After introducing the Musharakah and Murabaha tools of Islamic finance, Sumaira Dada moves on to discuss the Mudarabah model of business.

What is Mudarabah?

It is a special kind of partnership, where one partner gives money to another for investing it in a commercial enterprise. The investment comes from the first partner (Rabb-ul-mal), whilst the management and work is the exclusive responsibility of the other partner (Mudarib).

How many types of Mudarabah are there?

There are two main types of Mudarabah:

(1) Restricted Mudarabah, where the investor specifies a particular business for the manager, who may then invest in that particular business only.

(2) Unrestricted Mudarabah, where the investor allows the manager to invest in any type of business.

How will the profits be distributed?

  • Before forming Mudarabah, the parties should agree about a definite proportion of profit, to which each one of them would be entitled.
  • The investor and the manager can share the profit equally or they can allocate different proportions.
  • They cannot allocate a fixed, lump amount, nor can they allocate a fixed percentage of the capital.
  • Different proportions of the profit can be agreed to under different situations, e.g., it can be agreed that the manager can get 35% of the profit, if he works in his hometown. If he works in another town, he can get 50% of the profit.
  • The manager cannot draw any periodical salary or fee for the work done by him for Mudarabah. However, Imam Ahmad has allowed that the manager draws his daily expenses of food from the Mudarabah account. Hanafi jurists, on the other hand, have allowed that the manager draws his expenses, if he is on a business trip outside his own city.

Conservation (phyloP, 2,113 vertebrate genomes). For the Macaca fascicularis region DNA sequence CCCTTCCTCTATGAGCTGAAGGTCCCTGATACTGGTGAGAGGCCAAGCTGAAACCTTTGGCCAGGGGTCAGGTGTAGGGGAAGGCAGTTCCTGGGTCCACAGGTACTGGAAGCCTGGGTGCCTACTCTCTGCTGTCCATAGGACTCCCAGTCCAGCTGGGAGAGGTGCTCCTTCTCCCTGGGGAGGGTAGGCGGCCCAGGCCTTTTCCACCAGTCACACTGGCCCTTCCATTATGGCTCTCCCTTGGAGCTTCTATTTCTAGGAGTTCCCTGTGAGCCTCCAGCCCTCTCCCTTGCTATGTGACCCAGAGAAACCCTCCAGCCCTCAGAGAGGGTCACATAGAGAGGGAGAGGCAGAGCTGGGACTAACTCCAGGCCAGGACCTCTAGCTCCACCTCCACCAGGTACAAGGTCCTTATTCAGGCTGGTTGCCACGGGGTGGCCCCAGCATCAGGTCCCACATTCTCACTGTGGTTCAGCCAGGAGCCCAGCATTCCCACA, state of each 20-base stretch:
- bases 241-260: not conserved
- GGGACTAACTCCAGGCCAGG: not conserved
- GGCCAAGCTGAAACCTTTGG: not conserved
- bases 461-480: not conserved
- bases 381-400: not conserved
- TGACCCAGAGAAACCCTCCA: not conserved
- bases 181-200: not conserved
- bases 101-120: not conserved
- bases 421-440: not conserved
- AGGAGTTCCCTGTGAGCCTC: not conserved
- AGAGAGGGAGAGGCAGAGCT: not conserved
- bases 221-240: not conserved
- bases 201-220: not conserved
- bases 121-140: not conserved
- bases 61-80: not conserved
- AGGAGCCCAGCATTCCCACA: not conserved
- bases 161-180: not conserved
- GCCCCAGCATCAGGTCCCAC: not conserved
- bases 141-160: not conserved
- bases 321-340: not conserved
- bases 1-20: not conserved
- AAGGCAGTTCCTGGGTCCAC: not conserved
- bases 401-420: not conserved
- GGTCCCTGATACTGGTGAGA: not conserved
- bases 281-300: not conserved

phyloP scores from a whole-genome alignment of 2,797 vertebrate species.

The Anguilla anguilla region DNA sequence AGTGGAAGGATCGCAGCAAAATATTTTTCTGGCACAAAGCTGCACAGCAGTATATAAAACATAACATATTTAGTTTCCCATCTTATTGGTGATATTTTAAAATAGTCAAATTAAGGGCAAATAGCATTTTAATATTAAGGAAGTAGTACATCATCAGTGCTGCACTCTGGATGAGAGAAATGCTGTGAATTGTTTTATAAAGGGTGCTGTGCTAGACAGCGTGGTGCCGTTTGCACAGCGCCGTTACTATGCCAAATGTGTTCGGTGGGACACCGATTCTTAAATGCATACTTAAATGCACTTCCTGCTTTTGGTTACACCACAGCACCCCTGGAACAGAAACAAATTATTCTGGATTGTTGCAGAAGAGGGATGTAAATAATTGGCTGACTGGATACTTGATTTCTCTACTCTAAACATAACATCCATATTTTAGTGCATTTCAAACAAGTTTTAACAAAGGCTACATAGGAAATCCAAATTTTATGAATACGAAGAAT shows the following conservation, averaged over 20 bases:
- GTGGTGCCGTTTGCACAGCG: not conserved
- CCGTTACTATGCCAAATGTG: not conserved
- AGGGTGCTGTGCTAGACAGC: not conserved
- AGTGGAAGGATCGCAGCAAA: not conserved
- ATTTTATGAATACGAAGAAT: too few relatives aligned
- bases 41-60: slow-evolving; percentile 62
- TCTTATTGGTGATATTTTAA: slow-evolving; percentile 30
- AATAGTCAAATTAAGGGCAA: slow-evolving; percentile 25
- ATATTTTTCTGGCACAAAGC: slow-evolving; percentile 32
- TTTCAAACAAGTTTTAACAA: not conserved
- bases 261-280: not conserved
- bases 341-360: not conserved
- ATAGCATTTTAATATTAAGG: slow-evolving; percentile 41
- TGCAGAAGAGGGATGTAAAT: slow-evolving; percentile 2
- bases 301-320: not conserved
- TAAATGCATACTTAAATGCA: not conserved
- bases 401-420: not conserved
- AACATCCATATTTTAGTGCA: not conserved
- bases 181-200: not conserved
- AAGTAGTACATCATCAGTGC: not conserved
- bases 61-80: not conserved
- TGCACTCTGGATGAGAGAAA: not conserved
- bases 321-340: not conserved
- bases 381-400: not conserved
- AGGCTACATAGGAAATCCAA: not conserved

What happens when Mudarabah incurs both a profit and a loss?

In such situation, the profit shall be used to offset the loss. Then, the remainder, if any, shall be distributed between the partners, according to the agreed-upon ratio.

What roles does the Mudarib play?

  • A trustee responsible to look after the investment.
  • An agent for the investor, as he purchases from the funds provided by the investor.
  • A partner, who shares in any profit.
  • Liable to provide for any loss to Mudarabah, due to his actions.
  • An employee, who receives salary, when Mudarabah becomes void.

When does Mudarabah terminate?

  • When the period specified in the contract expires.
  • When either of the two parties informs the other party about the termination of the contract by serving a notice.

What happens when Mudarabah is terminated?

  • All the liabilities are paid off and receivables collected.
  • Assets are liquidated to determine the value of Mudarabah.
  • The investor receives back the amount he / she invested.
  • The balance amount is to be distributed as profit, according to the agreed ratio. If no balance is left, the manager does not get anything.

How do we apply the Mudarabah model for financing purposes?

Mudarabah can be applied to project financing business models, opening letters of credit without margins. The Mudarabah model can also be combined with the Musharakah model for financing large enterprises, import and export businesses (pre-shipment financing), etc.


  • Usmani, Muhammad Taqi. “An Introduction to Islamic Finance.” Idarat ul-Marif, Karachi, Pakistan.
  • Usmani, Dr. Muhammad Imran Ashraf. “Meezan Bank’s Guide to Islamic Banking.” Darul-Ishat, Karachi, Pakistan.